The relationship between the ascidian ocellus and visual systems in other chordates is not fully resolved. Vertebrates are characterized by the presence of paired lateral (i.e., retinal) eyes, as well as an unpaired medial/pineal eye (Lamb et al., 2007). The cephalochordate Amphioxus by contrast, has four distinct photoreceptive organs (Pergner and Kozmik, 2017). The amphioxus frontal eye has been proposed as homologous to the vertebrate lateral eyes, while the lamellar body is thought to be homologous to the vertebrate pineal organ (Pergner and Kozmik, 2017; Vopalensky et al., 2012). The other two amphioxus photoreceptor types, the dorsal ocelli and the Joseph cells, are thought, based on a number of criteria, including their rhabdomeric morphology- which differs from the ciliary morphology of vertebrate and ascidian photoreceptors- to be vestiges of a more primitive photoreceptive system. Based on various criteria the ascidian ocellus has been proposed as having homology to either the medial or the retinal eyes (Kusakabe et al., 2001; Lamb et al., 2007).
The Ciona larval connectome predicts the neural circuity linking photoreceptors to motor activation (Ryan et al., 2016). Figure 1 shows the simplified minimal visuomotor circuit in which neurons of the same type are clustered (e.g., photoreceptors) and the number of neurons of each type is indicated in parentheses. The full connectivity for the visuomotor circuit showing all neurons along with chemical and gap junction/electrical synapses (and their relative strengths) is shown in Figure 1—figure supplements 1 and 2, respectively (derived from data tables in [Ryan et al., 2016]). As shown in Figure 1—figure supplement 2, gap junctions are few and relatively small in the BV and become more prominent in the MG.
The minimal circuit shows the PR-I and –II photoreceptors synapsing primarily onto two classes of relay neurons (RNs) in the posterior BV (pBV). The six photoreceptor RNs (prRN) receive input exclusively from the PR-I photoreceptors and then project posteriorly to the paired right/left MG interneurons (three on each side; MGIN in Figure 1 and Figure 1—figure supplement 1). A second cluster of eight RNs, the photoreceptor ascending MG RNs (pr-AMG RN) are postsynaptic to both the PR-I and PR-II photoreceptors, and are so-named because they, unlike the prRNs, receive input from the ascending MG peripheral interneurons (AMG neurons; not shown in Figure 1). There are also extensive synaptic connections between the pr-AMG RNs and the prRNs. Like the prRNs, the pr-AMG RNs project posteriorly to the left and right MGINs. The MGINs in turn synapse onto the paired right and left motor neurons (five on each side). The Ciona connectome thus predicts a complete visuomotor circuit from photoreceptors to muscle target cells, and provides a valuable comparative model to their chordate cousins, the vertebrates and cephalochordates (Vopalensky et al., 2012; Nilsson, 2009; Suzuki et al., 2015), as well as to other well-described but much more distantly related models such as Drosophila and Platynereis (Eichler et al., 2017; Larderet et al., 2017; Randel et al., 2014).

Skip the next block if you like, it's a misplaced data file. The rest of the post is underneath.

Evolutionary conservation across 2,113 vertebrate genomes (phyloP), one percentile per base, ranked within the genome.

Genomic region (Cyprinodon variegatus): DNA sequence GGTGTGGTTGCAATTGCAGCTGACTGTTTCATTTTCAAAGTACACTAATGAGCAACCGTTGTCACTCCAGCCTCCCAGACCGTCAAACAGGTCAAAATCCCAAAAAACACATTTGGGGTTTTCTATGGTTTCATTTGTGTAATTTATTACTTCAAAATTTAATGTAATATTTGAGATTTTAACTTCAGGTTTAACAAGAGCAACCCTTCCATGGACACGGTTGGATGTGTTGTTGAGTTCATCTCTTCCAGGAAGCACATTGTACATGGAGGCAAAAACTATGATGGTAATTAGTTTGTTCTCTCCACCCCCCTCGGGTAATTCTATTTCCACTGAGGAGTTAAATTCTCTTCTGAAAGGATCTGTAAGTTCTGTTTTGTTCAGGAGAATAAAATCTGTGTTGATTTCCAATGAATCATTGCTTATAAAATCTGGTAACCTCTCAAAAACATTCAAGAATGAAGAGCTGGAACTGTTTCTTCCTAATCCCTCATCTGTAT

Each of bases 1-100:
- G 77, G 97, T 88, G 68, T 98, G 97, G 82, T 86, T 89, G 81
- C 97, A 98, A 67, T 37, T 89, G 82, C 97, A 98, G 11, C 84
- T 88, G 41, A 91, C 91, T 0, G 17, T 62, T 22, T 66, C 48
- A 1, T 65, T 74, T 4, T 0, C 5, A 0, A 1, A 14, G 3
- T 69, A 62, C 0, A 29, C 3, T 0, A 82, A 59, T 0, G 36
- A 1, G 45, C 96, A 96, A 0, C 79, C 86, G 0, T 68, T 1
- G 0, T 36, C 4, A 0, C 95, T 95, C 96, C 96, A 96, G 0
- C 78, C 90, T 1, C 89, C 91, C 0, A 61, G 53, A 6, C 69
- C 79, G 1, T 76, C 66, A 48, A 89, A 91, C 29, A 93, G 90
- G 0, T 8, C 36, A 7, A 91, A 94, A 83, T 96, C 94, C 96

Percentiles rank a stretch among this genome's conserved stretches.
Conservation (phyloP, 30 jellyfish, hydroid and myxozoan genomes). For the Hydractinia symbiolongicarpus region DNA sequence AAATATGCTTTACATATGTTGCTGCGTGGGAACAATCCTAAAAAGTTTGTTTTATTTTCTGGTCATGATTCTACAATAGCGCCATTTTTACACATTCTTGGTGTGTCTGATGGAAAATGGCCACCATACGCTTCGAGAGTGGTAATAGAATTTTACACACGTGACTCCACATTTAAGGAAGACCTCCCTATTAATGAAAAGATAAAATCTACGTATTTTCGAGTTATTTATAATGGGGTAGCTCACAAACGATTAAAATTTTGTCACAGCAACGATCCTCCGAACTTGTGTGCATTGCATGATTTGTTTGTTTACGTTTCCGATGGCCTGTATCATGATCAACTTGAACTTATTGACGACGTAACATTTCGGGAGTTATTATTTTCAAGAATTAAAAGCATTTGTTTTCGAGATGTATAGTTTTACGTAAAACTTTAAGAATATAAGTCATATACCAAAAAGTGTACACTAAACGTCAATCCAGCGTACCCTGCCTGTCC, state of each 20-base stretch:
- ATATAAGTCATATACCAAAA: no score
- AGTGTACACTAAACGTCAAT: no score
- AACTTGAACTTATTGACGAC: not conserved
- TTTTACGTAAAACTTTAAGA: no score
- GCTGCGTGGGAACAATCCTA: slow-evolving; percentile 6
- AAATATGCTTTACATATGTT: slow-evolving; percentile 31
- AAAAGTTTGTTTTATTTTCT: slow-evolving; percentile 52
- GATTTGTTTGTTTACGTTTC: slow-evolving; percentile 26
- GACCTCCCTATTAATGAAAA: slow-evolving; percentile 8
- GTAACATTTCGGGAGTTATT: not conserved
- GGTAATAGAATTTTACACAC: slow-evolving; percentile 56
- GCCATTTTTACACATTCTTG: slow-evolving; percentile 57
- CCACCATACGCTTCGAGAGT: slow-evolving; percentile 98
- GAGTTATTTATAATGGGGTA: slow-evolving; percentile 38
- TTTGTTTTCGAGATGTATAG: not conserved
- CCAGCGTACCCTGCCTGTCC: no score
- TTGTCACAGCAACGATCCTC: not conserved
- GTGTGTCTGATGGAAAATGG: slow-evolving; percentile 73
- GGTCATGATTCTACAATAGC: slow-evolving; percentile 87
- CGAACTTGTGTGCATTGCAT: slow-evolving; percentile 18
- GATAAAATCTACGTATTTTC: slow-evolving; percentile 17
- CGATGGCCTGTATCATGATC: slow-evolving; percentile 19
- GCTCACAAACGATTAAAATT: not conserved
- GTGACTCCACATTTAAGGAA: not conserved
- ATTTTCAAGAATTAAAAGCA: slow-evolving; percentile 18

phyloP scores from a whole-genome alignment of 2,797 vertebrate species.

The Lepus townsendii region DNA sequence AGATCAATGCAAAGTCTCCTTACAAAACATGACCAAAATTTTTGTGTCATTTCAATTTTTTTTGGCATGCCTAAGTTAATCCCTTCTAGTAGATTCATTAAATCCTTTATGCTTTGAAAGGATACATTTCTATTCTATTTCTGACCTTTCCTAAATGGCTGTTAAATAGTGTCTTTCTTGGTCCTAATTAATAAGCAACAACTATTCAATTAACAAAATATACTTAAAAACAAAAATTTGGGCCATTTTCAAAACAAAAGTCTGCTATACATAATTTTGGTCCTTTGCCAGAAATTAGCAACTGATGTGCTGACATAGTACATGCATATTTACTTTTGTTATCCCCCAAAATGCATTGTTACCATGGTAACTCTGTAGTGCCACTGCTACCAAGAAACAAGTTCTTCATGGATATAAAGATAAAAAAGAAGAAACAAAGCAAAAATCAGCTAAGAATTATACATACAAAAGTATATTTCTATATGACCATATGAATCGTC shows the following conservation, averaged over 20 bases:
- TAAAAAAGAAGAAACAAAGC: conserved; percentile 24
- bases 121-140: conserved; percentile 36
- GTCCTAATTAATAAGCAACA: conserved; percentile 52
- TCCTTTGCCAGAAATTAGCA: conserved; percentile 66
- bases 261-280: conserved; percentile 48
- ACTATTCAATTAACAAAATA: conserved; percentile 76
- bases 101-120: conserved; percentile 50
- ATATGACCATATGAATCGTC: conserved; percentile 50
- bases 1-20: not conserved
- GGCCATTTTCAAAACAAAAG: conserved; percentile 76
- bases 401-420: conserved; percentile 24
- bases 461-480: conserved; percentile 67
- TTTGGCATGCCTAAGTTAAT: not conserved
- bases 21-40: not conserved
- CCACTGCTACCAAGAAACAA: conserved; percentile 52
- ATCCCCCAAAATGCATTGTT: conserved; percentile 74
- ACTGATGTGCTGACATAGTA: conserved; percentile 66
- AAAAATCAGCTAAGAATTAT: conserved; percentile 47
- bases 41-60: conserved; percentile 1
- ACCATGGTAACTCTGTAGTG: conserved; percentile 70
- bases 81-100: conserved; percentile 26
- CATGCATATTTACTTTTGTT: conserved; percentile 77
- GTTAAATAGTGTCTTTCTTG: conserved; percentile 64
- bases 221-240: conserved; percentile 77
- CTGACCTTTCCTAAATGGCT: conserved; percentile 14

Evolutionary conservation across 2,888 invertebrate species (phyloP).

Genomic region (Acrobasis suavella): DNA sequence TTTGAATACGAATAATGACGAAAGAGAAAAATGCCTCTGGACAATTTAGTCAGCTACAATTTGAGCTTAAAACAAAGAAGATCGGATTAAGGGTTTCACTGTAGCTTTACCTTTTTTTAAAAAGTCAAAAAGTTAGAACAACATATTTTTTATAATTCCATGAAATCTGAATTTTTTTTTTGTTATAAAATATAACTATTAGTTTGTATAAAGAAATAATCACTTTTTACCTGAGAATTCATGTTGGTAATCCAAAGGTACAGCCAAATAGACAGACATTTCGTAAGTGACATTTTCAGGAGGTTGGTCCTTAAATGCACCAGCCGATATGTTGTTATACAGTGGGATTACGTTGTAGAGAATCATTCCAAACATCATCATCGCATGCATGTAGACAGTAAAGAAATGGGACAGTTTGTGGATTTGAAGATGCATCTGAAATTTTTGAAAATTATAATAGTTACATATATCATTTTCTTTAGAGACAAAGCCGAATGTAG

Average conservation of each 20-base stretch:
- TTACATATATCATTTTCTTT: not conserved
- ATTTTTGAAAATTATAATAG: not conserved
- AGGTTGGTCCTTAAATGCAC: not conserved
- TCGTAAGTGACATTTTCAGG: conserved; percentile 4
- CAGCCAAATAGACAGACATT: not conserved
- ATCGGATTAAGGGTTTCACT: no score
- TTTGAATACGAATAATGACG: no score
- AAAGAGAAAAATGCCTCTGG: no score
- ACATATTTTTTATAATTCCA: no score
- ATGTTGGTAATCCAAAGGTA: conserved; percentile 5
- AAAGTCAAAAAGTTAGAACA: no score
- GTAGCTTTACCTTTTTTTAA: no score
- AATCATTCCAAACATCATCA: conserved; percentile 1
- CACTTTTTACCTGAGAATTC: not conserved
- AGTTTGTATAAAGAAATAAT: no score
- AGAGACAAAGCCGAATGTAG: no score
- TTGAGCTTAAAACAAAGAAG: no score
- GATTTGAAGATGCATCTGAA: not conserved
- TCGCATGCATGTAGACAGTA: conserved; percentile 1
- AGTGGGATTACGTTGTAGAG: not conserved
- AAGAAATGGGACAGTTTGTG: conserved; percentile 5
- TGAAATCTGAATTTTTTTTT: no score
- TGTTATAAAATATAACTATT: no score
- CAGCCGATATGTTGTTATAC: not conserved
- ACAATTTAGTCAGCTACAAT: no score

In the current study, we report that the Ciona PR-I and PR-II visual circuits operate by very different logic. We find that the PR-I circuit is an excitatory relay from glutamatergic photoreceptors signaling to AMPA receptors on cholinergic prRNs. On the other hand, the PR-II circuit initiates with GABAergic photoreceptors synapsing onto GABAergic pr-AMG RNs. Both the sequential array of GABAergic neurons in this pathway and the behavior of larvae treated with GABA inhibitors, or carrying a mutation that misspecifies the anterior BV, support a model in which this circuit is disinhibitory.
Glutamatergic and GABAergic photoreceptors
The Ciona connectome provides a detailed description of chemical synapse connectivity but it provides no information on neurotransmitter (NT) use. While the expression of genes in the Ciona CNS and PNS that mark NT use [e.g., vesicular glutamate transporter (VGLUT), vesicular GABA transporter (VGAT), tyrosine hydroxylase (TH), and vesicular acetylcholine transporter (VACHT) for glutamatergic, GABAergic/glycinergic, dopaminergic and cholinergic neurons, respectively] has been extensively reported (Brown et al., 2005; Horie et al., 2008b; Moret et al., 2005; Pennati et al., 2007; Takamura et al., 2010), finding exact matches of expression patterns to neurons, or groups of neurons, in the connectome is not always possible. For example, the ocellus is reported to have widespread VGLUT expression, indicating that the Ciona photoreceptors, like those of vertebrates are glutamatergic (Horie et al., 2008b). However, the expression domains of both VGAT and glutamic acid decarboxylase (GAD) are suggestive of a subpopulation of GABAergic/glycinergic photoreceptors (Yoshida et al., 2004; Zega et al., 2008), although the identities of these cells within the ocellus is not known. To investigate this further, fertilized eggs from a stable transgenic Ciona line expressing kaede fluorescent protein under the VGAT promoter (pVGAT > kaede) (Horie et al., 2011) were microinjected with a pOpsin1 > red fluorescent protein (RFP) construct (Kusakabe et al., 2001; Kusakabe et al., 2004) (Figure 2a; n = 5 larvae observed). We observed a subset of photoreceptors coexpressing the two fluorescent markers both at the anterior and ventral sides of the ocellus (white and orange arrowheads, respectively). In the field of view shown in Figure 2a, the eminens cells is also evident due to its expression of VGAT (white arrow), in agreement with earlier reports of GAD expression (Takamura et al., 2010). To investigate BV VGLUT and VGAT expression in greater detail we used Hybridization Chain Reaction in situ (HCR in situ) (Choi et al., 2018) (Figure 2b). In agreement with previous reports (Horie et al., 2008b) we observed VGLUT expression in the ocellus (blue arrowhead), the two otolith antenna cells (AC), and in epidermal sensory neurons (red arrowheads). Consistent with the above transgenic data, VGAT was expressed in two separate clusters within the ocellus (white and orange arrowheads), as well as in a separate group of BV neurons outside the ocellus corresponding to previously described VGAT-positive neurons that project axons to the MG (Yoshida et al., 2004) (labeled in Figure 2b as RNs, see next section). The anterior VGAT-expressing photoreceptor cluster consisted of 7 cells (±1 cell, n = 17 larvae), while the posterior group consisted of two cells (n = 20 larvae). We also observed a subset of the VGAT-expressing cells in both the anterior and posterior clusters that also expressed VGLUT (Figure 2c and d). In the anterior cluster, we observed that the 2 cells (±1; n = 4 VGAT/VGLUT double in situ larvae) at the anterior edge exclusively expressed VGAT (white arrowheads in Figure 2c), while the four cells immediately posterior to these cells co-expressed VGAT and VGLUT. In the posterior cluster we observed in all samples (n = 5) that one of two cells co-expressed VGAT and VGLUT, while the other only expressed VGAT (Figure 2c, orange arrowheads).